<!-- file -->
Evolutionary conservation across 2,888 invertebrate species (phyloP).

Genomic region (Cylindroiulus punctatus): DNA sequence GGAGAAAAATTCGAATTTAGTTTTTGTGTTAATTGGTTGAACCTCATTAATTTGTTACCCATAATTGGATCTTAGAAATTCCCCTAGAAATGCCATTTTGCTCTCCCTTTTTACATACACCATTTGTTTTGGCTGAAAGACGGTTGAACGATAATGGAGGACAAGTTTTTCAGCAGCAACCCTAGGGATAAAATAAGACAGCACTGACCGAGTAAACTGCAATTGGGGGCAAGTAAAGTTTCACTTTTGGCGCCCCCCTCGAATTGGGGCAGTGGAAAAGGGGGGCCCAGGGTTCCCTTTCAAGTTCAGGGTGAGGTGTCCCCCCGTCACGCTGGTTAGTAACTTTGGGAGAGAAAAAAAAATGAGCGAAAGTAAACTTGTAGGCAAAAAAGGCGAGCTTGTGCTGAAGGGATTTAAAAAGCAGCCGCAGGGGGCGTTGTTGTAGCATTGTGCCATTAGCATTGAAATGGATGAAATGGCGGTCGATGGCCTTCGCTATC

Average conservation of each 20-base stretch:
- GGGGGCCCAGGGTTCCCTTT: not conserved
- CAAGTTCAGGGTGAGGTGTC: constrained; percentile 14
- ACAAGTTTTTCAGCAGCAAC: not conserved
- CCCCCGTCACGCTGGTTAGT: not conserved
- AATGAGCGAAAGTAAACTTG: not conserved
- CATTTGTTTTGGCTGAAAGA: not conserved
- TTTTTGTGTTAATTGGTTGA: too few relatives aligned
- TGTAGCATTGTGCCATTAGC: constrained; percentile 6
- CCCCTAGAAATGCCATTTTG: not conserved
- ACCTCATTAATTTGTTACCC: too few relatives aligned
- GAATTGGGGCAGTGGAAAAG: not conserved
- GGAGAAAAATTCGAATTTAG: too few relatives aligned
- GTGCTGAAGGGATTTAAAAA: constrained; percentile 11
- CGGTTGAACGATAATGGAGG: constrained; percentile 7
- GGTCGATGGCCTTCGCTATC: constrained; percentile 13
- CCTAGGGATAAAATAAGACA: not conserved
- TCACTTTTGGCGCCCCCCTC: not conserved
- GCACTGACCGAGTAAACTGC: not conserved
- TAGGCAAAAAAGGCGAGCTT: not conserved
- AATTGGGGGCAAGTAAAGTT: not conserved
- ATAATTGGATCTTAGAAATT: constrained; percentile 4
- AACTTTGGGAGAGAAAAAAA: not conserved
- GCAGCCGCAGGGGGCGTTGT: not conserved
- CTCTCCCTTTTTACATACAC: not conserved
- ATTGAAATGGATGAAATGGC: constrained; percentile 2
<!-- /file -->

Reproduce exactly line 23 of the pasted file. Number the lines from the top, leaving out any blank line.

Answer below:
- AATTGGGGGCAAGTAAAGTT: not conserved